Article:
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Keith woman talks of "heartbreaking" experience of state pension inequality after MP Richard Thomson called for compensation for WASPI women


By Abbie Duncan

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A KEITH woman has spoken out about the hardships she has endured as a result of age related pension inequality after an Aberdeenshire MP urged the UK government to compensate those affected.

Like many WASPI women, Christine said she was not informed of the changes and that being unable to take her pension has had a huge impact on her health, mobility and finances.
Like many WASPI women, Christine said she was not informed of the changes and that being unable to take her pension has had a huge impact on her health, mobility and finances.

Gordon MP Richard Thomson called for compensation last week, prompting thousands of reactions online from women who were impacted by the changes.

Campaign group Women Against State Pension Inequality (WASPI) have also been advocating for compensation after an investigation by the Parliamentary and Health Service Ombudsman found that the UK Department for Work and Pensions (DWP) had failed to properly notify women about the changes in their state pension age.

Christine Bright (70), who lives in Keith, was one of the many women who were not properly informed about the changes.

Christine said: "I never even heard we were having our pension cancelled out until I was older.

"I had planned to retire from work at 60. My husband had severe dementia, so I was planning to retire so that I could take care of him and spend more time with him.

"My husband passed away in 2014 and I was supposed to retire in 2012 but because of the pension changes, I was still working so I missed out on that time."

According to WASPI campaigners, many women were unable to join company pension schemes until the 1990s, meaning that many of the women affected by the changes had no other pension available.

Christine had worked for the local council and was finally able to retire just before she turned 66, but said that being unable to take her pension at 60 had a huge impact on her health, mobility and finances.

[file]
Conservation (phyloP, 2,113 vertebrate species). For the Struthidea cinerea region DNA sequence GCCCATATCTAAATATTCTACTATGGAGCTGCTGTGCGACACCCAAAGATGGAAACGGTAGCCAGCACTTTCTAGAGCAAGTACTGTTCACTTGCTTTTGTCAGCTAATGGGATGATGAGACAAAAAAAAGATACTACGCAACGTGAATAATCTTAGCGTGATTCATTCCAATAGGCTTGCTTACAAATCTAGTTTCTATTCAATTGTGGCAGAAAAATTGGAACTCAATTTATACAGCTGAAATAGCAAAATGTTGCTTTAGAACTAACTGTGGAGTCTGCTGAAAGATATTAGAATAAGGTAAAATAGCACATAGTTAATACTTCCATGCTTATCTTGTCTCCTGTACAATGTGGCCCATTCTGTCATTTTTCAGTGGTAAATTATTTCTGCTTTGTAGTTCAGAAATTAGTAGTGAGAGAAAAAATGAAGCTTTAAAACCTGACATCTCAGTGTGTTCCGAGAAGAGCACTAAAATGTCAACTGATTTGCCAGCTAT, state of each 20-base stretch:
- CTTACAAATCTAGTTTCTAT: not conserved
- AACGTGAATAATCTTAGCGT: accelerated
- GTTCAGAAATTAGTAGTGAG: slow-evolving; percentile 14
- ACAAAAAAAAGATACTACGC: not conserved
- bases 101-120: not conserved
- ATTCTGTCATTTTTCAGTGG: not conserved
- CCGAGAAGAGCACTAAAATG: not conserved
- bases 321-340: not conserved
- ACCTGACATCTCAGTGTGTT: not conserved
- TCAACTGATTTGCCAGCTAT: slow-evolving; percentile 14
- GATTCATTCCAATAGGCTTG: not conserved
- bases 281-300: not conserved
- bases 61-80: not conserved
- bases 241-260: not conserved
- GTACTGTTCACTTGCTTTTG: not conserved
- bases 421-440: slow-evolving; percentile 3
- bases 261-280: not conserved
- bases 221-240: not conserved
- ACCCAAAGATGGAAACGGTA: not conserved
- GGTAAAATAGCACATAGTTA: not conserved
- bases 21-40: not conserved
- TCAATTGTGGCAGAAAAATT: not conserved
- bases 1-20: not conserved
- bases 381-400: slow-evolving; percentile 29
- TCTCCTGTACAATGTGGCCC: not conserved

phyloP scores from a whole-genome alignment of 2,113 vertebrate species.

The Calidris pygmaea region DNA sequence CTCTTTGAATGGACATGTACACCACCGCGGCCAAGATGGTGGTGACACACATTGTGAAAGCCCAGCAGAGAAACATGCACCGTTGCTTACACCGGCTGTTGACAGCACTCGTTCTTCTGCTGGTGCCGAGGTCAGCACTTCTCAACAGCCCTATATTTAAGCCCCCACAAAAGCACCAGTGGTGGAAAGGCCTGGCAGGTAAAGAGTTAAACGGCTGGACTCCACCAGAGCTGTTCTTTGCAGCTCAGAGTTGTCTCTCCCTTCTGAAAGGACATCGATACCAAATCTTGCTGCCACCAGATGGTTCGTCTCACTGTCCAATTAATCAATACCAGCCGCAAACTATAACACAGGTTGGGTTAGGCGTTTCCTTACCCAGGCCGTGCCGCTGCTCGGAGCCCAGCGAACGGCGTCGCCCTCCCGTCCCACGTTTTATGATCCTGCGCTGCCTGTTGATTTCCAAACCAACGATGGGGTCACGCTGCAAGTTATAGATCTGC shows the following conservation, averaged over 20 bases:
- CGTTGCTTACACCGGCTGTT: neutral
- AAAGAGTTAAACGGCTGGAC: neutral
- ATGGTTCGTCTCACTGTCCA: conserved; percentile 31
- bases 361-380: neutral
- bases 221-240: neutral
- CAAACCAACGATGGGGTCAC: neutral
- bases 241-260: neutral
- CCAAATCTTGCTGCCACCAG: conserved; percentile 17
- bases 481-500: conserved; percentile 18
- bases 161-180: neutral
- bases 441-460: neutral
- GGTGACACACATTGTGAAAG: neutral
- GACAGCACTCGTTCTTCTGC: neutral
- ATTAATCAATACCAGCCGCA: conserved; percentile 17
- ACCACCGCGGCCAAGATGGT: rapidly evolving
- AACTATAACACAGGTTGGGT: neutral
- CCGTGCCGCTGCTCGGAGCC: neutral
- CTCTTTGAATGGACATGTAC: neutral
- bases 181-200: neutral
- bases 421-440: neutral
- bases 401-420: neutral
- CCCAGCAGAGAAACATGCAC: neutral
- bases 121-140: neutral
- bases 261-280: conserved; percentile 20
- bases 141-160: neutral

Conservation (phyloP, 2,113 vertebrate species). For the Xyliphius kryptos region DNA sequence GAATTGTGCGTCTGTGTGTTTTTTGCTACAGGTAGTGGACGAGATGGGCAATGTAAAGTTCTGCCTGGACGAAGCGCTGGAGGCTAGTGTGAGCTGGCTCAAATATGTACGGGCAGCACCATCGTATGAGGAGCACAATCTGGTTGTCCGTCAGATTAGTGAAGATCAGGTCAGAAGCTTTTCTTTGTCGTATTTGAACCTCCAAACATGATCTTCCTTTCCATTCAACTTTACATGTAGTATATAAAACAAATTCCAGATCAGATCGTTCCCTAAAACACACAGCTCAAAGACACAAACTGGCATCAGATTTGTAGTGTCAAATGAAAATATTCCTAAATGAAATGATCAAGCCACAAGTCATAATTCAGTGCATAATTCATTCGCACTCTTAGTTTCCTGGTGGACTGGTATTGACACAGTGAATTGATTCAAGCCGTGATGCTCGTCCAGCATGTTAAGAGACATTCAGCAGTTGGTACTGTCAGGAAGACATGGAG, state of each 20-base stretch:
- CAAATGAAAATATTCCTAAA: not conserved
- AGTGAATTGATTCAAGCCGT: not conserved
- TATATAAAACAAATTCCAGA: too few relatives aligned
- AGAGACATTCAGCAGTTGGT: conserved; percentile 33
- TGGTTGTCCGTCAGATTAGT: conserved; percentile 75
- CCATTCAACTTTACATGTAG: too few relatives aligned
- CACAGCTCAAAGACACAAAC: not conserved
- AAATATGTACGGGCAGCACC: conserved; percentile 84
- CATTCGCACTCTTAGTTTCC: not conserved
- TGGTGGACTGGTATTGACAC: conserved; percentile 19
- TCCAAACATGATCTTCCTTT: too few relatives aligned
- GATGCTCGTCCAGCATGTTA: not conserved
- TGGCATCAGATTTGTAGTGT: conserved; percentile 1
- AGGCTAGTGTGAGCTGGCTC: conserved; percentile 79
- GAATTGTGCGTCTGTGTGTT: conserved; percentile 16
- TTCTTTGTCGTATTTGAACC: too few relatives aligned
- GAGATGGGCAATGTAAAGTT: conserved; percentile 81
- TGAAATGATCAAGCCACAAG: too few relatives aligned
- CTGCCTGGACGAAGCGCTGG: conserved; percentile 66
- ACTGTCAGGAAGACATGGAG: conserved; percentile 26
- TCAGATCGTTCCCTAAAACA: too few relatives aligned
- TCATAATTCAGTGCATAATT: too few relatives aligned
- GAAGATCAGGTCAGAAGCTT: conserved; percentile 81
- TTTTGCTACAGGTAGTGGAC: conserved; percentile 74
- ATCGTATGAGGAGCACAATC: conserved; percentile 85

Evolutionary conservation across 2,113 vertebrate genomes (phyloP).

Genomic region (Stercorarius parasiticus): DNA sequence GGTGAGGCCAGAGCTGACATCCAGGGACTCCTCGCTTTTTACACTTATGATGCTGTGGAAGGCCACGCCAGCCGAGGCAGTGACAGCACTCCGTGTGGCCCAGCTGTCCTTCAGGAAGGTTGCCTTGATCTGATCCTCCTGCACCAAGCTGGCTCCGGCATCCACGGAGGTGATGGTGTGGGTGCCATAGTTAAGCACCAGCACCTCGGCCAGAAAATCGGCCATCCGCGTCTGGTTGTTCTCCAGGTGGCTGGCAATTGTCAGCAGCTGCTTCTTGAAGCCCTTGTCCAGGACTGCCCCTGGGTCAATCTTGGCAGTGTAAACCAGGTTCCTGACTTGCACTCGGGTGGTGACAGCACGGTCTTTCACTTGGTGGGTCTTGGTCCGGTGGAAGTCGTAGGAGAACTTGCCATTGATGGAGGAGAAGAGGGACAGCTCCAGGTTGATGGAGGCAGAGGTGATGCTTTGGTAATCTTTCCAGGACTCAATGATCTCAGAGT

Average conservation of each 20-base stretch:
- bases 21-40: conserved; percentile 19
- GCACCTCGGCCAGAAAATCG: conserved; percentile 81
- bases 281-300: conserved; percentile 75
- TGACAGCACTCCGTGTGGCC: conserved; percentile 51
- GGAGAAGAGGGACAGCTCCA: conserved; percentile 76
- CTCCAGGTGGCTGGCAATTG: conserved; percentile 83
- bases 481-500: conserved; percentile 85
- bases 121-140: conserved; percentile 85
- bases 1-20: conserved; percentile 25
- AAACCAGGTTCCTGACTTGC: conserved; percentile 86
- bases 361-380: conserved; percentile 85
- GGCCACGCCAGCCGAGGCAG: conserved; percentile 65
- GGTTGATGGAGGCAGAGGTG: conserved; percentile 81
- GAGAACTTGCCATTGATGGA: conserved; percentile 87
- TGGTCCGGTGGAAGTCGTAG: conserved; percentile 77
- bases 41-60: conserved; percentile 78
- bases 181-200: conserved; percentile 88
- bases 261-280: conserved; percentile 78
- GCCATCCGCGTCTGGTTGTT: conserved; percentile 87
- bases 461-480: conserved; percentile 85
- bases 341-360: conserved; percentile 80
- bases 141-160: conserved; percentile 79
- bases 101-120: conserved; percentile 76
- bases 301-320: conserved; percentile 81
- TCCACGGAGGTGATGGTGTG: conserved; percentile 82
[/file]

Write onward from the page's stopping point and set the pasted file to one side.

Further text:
She said: "Many of us born in the early part of the 50's have suffered hardships due to the changes in pension.

"WASPI women were not told of the changes before our planned retirement, so we had no time to save and prepare. We were not given the time to plan ahead because we weren't really given any notice.

"Not being able to receive my pension left me in dire straits, financially. All of the money I made from work went towards paying for people to care for my husband and I ended up in lots of arrears and debt that I'm still paying off. The £700 a month that I thought I would get from my pension would have helped us so much."

Christine later became ill with rheumatoid arthritis, an autoimmune disease that doctors believe may have been triggered by the stress of caring for her husband and the financial pressures she was under. She believes that the compensation would help her and other WASPI women immensely.

She said: "The government just don't look at what they're doing to people and I think they have a lot to answer for. They left us to fend for ourselves and we should not have had to.

"It's not as though they've given us a benefit, its money we've paid for all our lives, it's been taken out our wages all our lives and then to suddenly lose it was devastating.

She added: "It's just sad. All the things I had planned to do in my retirement, I can no longer do because of my health and finances.

"I had hoped to retire, travel and spend time with my husband and family and I haven't really been able to do that. It's just heartbreaking."


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